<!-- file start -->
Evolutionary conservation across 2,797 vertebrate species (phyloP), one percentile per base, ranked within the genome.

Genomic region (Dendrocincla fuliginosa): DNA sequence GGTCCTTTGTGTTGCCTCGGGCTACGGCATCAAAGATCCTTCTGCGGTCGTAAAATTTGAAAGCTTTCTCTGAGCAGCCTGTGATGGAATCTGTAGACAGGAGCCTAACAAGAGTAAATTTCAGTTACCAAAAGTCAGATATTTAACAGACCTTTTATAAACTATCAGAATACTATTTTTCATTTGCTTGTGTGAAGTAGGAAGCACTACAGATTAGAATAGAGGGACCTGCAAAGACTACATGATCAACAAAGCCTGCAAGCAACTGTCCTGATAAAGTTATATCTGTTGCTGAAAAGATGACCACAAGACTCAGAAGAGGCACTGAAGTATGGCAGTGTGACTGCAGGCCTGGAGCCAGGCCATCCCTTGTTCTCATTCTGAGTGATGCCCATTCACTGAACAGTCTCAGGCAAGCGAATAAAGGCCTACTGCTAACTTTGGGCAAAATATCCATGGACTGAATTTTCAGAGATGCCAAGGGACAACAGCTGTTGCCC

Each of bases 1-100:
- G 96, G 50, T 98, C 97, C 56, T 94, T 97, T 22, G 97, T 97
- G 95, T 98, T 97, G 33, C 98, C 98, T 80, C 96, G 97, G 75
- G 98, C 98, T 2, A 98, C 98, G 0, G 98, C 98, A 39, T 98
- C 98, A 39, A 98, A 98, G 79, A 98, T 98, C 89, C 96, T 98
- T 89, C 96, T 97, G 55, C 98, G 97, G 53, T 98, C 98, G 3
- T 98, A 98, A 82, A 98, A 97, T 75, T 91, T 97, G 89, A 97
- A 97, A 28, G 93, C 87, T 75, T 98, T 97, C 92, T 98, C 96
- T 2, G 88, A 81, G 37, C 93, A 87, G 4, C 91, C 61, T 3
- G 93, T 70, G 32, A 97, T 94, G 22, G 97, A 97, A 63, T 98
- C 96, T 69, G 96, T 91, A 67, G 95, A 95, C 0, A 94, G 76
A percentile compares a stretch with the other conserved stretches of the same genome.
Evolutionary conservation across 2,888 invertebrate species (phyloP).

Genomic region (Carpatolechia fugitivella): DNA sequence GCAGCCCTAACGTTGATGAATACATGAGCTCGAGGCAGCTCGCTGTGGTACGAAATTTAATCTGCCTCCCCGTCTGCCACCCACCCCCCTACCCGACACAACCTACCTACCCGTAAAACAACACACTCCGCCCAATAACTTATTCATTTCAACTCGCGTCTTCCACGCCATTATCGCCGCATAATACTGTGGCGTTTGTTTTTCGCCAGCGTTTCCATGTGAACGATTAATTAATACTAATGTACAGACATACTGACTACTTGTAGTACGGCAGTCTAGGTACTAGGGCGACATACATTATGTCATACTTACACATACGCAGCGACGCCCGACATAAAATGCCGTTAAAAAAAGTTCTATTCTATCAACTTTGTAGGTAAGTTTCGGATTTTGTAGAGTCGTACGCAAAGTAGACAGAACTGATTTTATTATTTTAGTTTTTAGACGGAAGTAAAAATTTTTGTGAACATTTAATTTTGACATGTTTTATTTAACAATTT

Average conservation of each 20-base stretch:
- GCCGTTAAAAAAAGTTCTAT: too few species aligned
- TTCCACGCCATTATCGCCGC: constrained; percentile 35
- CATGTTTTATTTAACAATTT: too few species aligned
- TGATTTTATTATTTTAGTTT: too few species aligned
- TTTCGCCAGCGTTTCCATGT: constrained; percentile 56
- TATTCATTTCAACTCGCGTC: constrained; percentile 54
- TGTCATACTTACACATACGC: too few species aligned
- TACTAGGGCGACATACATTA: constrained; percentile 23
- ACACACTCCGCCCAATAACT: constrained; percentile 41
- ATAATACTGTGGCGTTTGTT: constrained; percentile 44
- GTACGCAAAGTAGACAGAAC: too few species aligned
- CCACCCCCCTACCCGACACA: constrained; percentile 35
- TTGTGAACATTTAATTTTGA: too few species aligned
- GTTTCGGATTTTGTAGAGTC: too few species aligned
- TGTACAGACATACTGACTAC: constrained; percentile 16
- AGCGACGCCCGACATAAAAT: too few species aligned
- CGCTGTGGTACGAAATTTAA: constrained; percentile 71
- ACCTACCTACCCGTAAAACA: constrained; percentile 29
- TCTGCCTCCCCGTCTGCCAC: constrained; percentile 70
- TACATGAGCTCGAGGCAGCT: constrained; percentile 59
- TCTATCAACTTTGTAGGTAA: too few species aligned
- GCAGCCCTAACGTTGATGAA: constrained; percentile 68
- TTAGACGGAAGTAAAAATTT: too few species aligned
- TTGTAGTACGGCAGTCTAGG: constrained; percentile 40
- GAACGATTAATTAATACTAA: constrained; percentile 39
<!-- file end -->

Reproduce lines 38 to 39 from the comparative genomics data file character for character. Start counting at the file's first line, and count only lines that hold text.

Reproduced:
- TCTATCAACTTTGTAGGTAA: too few species aligned
- GCAGCCCTAACGTTGATGAA: constrained; percentile 68